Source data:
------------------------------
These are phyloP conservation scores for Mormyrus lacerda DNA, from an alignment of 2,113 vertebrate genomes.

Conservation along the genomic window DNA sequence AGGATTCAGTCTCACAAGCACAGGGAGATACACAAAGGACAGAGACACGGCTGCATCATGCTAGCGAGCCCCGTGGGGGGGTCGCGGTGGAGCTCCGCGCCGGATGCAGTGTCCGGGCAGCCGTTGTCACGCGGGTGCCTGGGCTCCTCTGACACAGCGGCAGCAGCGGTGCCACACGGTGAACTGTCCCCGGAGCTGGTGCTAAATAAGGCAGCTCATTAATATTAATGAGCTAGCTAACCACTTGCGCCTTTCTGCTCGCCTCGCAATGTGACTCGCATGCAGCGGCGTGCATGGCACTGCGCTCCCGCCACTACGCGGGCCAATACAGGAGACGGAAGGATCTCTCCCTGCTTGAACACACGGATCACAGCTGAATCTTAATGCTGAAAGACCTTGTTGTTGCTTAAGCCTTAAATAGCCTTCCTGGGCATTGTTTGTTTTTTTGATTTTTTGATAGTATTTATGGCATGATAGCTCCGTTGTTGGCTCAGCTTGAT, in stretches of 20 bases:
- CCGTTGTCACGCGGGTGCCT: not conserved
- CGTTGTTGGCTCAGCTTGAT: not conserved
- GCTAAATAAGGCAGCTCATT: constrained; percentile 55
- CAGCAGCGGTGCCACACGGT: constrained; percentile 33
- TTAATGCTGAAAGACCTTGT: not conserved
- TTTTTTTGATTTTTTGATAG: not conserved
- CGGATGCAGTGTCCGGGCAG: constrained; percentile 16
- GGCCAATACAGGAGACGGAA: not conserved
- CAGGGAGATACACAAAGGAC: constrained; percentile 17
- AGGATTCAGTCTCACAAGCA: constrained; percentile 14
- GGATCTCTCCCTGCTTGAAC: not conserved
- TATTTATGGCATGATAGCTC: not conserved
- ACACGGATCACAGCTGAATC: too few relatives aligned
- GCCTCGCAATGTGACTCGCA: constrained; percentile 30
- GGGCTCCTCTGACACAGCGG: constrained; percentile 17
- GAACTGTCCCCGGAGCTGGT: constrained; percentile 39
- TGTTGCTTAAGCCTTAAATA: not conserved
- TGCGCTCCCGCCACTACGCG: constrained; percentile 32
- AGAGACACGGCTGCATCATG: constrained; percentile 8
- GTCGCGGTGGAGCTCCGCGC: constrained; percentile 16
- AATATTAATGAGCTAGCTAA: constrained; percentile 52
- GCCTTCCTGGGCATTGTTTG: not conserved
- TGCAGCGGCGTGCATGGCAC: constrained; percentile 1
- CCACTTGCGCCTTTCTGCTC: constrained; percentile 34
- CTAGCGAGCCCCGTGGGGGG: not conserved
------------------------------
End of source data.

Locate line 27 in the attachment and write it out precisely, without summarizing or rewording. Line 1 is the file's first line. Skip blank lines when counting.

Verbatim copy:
- CTAGCGAGCCCCGTGGGGGG: not conserved